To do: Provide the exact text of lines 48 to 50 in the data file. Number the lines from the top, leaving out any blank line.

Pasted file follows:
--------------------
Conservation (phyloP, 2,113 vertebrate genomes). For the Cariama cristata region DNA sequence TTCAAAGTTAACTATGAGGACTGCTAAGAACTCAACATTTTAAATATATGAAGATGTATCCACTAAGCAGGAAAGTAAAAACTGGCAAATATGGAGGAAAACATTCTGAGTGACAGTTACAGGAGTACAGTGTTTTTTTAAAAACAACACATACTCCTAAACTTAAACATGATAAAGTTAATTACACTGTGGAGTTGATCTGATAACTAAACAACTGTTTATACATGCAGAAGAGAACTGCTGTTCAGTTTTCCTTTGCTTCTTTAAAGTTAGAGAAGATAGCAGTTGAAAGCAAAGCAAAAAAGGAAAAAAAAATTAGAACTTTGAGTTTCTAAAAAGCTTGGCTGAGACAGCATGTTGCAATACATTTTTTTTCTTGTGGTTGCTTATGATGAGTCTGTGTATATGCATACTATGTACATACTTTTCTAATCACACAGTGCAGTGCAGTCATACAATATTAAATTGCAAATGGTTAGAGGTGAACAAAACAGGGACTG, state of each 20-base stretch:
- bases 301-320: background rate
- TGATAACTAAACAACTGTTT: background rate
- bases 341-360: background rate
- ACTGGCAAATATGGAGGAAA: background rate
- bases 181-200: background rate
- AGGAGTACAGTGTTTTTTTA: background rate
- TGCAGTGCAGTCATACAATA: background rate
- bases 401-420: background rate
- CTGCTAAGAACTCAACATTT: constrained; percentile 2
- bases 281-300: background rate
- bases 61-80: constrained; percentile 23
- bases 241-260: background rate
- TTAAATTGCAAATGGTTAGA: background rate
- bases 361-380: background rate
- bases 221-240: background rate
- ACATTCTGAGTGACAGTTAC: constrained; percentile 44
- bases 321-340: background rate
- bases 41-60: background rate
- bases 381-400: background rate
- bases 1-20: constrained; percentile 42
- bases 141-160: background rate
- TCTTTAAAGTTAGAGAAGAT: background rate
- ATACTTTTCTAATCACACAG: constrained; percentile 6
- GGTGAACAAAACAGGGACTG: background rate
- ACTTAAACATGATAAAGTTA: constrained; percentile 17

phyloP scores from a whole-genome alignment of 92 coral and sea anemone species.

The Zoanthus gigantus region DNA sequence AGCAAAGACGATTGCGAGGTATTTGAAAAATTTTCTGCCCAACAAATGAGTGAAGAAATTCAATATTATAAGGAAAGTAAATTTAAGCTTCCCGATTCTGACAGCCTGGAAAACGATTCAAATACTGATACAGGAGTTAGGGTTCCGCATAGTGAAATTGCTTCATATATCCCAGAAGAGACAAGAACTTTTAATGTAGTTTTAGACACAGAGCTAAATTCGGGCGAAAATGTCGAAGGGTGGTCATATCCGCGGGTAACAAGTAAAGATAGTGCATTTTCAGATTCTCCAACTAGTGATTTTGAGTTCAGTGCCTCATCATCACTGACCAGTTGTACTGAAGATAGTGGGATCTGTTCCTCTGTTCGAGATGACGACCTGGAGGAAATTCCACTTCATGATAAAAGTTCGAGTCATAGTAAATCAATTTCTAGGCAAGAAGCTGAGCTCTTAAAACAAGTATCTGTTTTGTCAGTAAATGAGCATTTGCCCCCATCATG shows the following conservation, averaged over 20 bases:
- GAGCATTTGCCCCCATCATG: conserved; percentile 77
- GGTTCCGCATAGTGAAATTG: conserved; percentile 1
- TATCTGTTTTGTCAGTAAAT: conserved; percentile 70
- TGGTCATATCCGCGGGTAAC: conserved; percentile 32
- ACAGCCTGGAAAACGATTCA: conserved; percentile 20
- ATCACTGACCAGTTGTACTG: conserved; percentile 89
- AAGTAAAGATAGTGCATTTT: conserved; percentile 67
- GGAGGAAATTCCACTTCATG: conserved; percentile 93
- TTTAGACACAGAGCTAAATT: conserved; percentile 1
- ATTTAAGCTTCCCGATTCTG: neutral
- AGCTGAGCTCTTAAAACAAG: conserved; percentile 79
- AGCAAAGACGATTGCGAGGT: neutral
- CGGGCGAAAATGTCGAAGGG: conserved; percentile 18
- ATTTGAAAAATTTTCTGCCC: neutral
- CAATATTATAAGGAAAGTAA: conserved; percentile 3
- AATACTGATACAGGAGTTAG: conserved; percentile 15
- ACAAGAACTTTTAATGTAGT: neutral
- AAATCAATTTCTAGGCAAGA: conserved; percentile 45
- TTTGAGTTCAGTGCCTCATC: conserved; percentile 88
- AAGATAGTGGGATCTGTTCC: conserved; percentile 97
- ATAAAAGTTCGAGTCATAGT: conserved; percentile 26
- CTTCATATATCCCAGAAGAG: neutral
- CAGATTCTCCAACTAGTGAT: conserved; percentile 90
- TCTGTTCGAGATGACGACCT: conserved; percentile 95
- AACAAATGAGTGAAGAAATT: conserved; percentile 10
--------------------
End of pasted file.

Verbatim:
- AAGATAGTGGGATCTGTTCC: conserved; percentile 97
- ATAAAAGTTCGAGTCATAGT: conserved; percentile 26
- CTTCATATATCCCAGAAGAG: neutral